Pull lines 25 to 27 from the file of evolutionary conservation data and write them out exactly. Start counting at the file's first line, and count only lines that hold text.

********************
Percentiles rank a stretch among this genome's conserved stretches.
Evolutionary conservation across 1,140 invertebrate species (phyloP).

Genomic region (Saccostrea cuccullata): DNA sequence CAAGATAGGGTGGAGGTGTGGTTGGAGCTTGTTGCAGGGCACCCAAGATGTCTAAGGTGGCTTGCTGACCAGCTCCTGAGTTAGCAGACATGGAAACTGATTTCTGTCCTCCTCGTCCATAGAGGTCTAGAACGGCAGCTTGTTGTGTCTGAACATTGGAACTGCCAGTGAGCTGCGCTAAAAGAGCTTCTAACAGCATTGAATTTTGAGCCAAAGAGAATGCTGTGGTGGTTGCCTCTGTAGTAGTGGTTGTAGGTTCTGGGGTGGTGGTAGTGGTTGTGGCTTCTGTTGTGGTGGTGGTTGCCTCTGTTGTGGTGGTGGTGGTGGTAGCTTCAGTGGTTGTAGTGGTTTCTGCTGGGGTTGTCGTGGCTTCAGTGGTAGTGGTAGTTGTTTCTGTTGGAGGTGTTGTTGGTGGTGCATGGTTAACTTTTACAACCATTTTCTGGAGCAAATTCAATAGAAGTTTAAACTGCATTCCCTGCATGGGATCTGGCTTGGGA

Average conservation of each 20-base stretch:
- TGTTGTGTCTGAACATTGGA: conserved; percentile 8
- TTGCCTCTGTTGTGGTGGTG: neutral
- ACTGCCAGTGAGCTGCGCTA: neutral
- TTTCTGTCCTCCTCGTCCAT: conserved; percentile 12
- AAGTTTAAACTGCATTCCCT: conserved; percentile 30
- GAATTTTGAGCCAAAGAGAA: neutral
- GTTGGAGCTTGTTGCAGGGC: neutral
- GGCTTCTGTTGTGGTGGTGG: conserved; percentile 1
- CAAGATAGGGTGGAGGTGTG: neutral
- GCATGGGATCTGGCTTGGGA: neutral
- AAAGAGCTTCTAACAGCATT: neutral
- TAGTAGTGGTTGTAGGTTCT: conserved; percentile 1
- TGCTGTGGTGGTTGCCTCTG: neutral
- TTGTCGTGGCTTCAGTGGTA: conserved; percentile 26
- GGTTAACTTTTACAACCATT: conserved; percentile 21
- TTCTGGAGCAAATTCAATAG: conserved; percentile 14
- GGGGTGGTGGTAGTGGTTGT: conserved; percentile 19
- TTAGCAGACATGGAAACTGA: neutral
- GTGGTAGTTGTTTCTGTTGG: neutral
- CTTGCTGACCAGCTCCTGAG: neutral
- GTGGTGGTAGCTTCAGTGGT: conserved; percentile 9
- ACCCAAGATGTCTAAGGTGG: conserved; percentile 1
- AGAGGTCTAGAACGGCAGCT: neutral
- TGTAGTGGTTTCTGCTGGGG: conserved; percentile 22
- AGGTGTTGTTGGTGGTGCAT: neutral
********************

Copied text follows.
- GTGGTGGTAGCTTCAGTGGT: conserved; percentile 9
- ACCCAAGATGTCTAAGGTGG: conserved; percentile 1
- AGAGGTCTAGAACGGCAGCT: neutral